Writing 52 stories seems a lot (it was), and did take a lot of time. Most stories required a lot of review of known information plus further research, even as I wrote each story. I was also surprised to realize how much I didn’t know about the subject until I started looking at their life from a story perspective. Choosing the ancestor to write about each week was no mean feat either! I found the themes very useful for narrowing down the candidates, so I generally used the theme albeit obliquely in a few cases. It’s been many, many years since my high school and university English courses, so I was reminded anew how a theme is a very effective unifying tool for writing a focused and more interesting story. And I do want these stories to be appealing so they will be read and enjoyed by family members. I think that this challenge has stretched and fine tuned my writing skills (although there’s still much room for improvement), an unexpected key benefit of this challenge.
I decided at the beginning of the year that I wanted to at least summarize all I knew about a deceased person in our trees in a single article, although others chose to write a number of short stories about the same person at various times throughout the year(s). I deviated from my plan on occasion, writing two stories about Terry’s father William Irvine BOORMAN and still not covering all aspects of his life. I only wrote one short story about my mother Mabel Marion ANDREW as it related to a favorite photo of her; so much about her is still left unwritten. My last post was about making a photo memory book for my husband Terry BOORMAN. Both of us are obviously not yet deceased, but I thought that merging the past and the present in the same story about an alternate way of preserving stories was a good transition and “resolution” to the year’s project. Talk about an oblique use of theme!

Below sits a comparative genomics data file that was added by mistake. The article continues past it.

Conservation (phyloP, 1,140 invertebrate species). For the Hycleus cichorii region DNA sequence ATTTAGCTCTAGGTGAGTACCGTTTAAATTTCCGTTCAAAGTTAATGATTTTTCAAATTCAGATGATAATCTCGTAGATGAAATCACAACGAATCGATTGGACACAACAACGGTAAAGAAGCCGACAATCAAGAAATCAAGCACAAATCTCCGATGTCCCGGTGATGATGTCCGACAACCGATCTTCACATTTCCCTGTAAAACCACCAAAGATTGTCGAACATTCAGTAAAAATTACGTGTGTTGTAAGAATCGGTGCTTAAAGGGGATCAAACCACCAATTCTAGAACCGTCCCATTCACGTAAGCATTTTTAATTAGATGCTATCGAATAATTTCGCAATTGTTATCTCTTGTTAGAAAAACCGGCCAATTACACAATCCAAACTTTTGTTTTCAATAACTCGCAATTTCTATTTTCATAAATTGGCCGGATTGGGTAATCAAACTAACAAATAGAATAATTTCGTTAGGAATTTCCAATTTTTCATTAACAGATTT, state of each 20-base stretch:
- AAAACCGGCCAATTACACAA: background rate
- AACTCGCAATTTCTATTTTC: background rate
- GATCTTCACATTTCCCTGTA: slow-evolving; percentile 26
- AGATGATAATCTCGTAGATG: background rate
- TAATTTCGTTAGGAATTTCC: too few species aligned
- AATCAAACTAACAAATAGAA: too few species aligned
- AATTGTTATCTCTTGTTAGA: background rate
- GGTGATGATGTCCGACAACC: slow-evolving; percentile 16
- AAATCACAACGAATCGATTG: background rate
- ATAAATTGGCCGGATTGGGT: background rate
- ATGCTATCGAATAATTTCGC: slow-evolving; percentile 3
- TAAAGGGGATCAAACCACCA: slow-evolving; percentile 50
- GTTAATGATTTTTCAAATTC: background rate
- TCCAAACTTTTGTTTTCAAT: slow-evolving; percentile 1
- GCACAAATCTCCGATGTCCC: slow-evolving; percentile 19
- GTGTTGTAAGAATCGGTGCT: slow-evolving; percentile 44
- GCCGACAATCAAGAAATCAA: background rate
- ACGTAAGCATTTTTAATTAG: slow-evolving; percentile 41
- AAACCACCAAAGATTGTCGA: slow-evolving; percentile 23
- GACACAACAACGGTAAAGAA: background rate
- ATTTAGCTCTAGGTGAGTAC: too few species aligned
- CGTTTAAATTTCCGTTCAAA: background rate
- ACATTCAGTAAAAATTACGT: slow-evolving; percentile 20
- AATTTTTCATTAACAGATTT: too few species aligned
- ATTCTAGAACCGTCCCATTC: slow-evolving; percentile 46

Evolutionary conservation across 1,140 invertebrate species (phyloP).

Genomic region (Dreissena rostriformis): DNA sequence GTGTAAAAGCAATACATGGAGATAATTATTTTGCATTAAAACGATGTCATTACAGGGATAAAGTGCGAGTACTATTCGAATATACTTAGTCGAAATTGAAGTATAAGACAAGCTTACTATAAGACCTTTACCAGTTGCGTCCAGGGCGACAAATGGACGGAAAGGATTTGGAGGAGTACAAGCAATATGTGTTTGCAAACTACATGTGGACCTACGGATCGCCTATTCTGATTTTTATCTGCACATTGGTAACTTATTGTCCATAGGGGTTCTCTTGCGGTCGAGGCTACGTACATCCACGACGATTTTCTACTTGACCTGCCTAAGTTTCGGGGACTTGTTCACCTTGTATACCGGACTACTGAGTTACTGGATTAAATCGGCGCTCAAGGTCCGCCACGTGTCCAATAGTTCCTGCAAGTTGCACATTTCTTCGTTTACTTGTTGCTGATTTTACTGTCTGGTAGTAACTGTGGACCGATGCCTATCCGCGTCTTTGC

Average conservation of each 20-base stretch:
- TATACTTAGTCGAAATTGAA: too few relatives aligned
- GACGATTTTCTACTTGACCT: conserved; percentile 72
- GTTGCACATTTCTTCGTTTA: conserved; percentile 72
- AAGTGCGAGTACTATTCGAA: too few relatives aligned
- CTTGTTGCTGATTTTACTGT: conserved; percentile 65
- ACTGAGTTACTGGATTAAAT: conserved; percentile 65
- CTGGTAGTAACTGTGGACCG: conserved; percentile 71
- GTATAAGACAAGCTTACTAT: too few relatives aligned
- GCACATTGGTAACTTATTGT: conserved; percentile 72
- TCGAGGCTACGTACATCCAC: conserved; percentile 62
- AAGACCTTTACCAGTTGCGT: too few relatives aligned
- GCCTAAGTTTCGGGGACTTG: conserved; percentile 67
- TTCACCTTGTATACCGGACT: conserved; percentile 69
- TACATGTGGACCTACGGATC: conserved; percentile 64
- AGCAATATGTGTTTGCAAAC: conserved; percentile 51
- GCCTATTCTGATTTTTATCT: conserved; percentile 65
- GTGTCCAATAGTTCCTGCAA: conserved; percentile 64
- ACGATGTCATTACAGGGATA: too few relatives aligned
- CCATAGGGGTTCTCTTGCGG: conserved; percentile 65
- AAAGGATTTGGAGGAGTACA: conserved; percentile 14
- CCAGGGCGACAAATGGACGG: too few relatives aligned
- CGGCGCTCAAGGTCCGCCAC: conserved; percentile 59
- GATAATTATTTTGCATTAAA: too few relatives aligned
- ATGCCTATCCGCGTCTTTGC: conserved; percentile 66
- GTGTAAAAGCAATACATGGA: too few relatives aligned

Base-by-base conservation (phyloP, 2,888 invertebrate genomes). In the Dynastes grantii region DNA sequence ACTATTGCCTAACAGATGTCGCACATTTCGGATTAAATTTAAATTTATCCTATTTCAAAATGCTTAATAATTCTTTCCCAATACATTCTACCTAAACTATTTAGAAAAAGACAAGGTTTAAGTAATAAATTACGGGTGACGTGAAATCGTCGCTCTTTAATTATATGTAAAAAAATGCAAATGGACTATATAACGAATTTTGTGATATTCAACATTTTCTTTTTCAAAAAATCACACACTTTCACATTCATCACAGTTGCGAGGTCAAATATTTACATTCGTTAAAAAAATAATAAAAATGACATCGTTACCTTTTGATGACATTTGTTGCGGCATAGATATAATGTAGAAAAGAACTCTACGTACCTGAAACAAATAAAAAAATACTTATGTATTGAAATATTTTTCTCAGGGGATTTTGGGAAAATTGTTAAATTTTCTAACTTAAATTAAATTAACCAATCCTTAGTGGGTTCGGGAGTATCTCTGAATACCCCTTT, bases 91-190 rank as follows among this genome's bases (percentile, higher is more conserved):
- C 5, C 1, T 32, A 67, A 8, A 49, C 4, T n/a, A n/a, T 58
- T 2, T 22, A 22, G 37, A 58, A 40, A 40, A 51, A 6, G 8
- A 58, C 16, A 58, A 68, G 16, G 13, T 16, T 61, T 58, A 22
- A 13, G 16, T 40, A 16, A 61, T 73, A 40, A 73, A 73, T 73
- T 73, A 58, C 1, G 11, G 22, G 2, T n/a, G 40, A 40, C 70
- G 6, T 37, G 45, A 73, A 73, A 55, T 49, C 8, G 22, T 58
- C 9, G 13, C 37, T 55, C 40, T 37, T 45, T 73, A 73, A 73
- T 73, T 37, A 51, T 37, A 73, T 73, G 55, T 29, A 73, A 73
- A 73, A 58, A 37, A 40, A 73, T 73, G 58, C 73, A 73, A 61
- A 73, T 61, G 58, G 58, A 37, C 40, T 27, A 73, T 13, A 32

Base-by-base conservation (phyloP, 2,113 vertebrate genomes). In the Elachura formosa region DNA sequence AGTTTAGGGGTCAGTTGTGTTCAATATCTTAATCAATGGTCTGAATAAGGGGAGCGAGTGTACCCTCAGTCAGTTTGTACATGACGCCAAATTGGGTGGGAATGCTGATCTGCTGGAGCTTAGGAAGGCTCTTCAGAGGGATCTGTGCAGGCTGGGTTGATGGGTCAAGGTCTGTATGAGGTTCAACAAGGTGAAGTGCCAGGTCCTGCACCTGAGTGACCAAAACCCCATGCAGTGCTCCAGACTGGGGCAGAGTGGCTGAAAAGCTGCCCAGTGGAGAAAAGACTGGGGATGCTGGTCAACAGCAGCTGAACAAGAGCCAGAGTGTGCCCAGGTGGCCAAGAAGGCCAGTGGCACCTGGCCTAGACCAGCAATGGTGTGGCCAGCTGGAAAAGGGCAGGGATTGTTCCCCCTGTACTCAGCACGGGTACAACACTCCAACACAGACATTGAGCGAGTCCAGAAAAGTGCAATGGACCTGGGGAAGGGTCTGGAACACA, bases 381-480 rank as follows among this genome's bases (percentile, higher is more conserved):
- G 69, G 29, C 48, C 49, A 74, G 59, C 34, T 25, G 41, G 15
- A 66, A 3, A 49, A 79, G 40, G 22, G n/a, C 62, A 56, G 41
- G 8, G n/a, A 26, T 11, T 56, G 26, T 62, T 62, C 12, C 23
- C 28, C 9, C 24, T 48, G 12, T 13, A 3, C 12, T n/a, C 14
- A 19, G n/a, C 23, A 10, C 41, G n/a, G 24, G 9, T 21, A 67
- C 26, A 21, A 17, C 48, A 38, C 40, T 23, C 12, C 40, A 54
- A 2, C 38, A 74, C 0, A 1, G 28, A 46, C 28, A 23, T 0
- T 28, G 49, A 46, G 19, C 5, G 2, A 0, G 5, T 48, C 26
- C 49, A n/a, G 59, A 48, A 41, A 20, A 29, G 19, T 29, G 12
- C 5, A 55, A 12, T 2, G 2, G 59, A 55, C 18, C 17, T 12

I wrote about direct ancestors (grandparents…) and collateral relatives (uncles, aunts, cousins …). I wrote about about a number of relatives in our parents generation, and as far back as the 1600s, including my 9-times-great grandparents Lord John LISLE, Lady Alice BECONSAW LISLE, and Thomas HAZARD. And many others in between. My selections were unevenly distributed between the various branches, generally reflecting the amount of research already accomplished in the different lines. Ten of the fifty-two stories dealt with Terry’s relatives (including Terry himself); only one dealt with his maternal THOMAS line while nine involved individuals from his paternal BOORMAN tree. My own maternal ANDREW, RICHARDSON and COMPTON tree is by far the largest so warranted thirty-eight stories. My paternal HENSON tree was the focus of only four stories. So it’s obvious there are many more stories still to write, no matter how small!
I received notice from Amy on December 31st that she would not be continuing the “52 Ancestor” writing challenge in 2016. I will keep writing stories for this blog this year, but not as prolifically and not always in that format. I need time to expand my research and hopefully scale some of those brick walls. My future posts can now focus on the research process itself as well as individuals and family groups in our trees. I will need to pick my own themes as well as subjects. My new plan is not yet set in stone; I will let it evolve as I proceed with my genealogical research in 2016. One thing is certain: there is always more to discover and write about!